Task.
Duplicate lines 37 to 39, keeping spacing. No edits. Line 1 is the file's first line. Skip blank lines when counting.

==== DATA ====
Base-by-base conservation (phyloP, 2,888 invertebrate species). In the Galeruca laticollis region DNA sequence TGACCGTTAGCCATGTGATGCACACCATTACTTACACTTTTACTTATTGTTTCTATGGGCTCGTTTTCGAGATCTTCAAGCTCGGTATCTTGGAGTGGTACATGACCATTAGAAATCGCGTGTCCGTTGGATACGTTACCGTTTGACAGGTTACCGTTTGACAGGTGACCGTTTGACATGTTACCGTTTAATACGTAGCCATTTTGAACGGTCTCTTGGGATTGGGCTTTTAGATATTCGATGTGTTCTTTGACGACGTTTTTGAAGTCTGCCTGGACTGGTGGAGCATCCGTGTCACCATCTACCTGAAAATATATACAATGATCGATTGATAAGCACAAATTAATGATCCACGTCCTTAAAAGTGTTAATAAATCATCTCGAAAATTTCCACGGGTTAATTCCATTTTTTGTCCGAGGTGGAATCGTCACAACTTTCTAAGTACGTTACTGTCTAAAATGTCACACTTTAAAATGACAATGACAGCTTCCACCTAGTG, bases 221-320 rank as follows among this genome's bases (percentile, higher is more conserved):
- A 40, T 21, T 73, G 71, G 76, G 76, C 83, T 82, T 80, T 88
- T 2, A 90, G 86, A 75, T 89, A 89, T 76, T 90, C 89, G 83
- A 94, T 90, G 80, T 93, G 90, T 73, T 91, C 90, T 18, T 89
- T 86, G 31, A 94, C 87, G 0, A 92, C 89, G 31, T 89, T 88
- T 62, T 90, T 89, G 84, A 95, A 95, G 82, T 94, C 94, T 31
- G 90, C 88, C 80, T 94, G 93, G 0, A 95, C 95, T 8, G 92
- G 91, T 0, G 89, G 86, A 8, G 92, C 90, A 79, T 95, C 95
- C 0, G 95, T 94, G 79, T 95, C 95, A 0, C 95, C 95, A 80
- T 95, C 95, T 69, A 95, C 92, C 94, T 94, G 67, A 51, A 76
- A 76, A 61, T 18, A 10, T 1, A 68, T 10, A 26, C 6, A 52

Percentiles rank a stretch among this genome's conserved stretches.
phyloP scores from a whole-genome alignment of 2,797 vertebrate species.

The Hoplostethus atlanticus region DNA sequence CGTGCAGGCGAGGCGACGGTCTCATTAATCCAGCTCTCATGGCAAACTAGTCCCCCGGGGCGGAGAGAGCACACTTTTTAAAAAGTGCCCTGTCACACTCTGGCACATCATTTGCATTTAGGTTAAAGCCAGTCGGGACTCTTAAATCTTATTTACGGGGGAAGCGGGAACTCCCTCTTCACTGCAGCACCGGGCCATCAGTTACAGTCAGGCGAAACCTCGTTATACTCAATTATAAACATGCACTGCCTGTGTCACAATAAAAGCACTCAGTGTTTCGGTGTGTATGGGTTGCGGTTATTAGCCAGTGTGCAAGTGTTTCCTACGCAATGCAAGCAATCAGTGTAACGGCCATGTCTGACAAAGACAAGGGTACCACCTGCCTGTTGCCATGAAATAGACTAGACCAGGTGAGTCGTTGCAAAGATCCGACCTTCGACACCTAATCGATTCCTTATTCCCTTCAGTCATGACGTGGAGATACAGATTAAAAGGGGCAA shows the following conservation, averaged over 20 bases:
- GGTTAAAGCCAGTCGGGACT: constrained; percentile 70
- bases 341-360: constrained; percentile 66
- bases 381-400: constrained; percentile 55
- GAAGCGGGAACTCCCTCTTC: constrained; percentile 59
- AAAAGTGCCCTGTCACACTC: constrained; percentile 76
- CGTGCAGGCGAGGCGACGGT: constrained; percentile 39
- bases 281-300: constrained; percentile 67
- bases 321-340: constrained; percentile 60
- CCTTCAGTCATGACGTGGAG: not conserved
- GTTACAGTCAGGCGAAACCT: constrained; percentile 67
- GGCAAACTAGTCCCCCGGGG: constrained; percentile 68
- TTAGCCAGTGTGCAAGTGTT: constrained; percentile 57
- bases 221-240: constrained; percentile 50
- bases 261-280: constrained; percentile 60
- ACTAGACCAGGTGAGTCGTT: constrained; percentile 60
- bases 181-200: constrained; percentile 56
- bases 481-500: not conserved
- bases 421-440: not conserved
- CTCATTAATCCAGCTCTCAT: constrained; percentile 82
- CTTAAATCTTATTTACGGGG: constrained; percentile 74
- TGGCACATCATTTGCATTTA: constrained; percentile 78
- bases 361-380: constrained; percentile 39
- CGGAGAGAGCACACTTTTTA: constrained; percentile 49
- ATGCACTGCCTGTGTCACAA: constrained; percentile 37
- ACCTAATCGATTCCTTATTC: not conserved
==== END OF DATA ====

- CGGAGAGAGCACACTTTTTA: constrained; percentile 49
- ATGCACTGCCTGTGTCACAA: constrained; percentile 37
- ACCTAATCGATTCCTTATTC: not conserved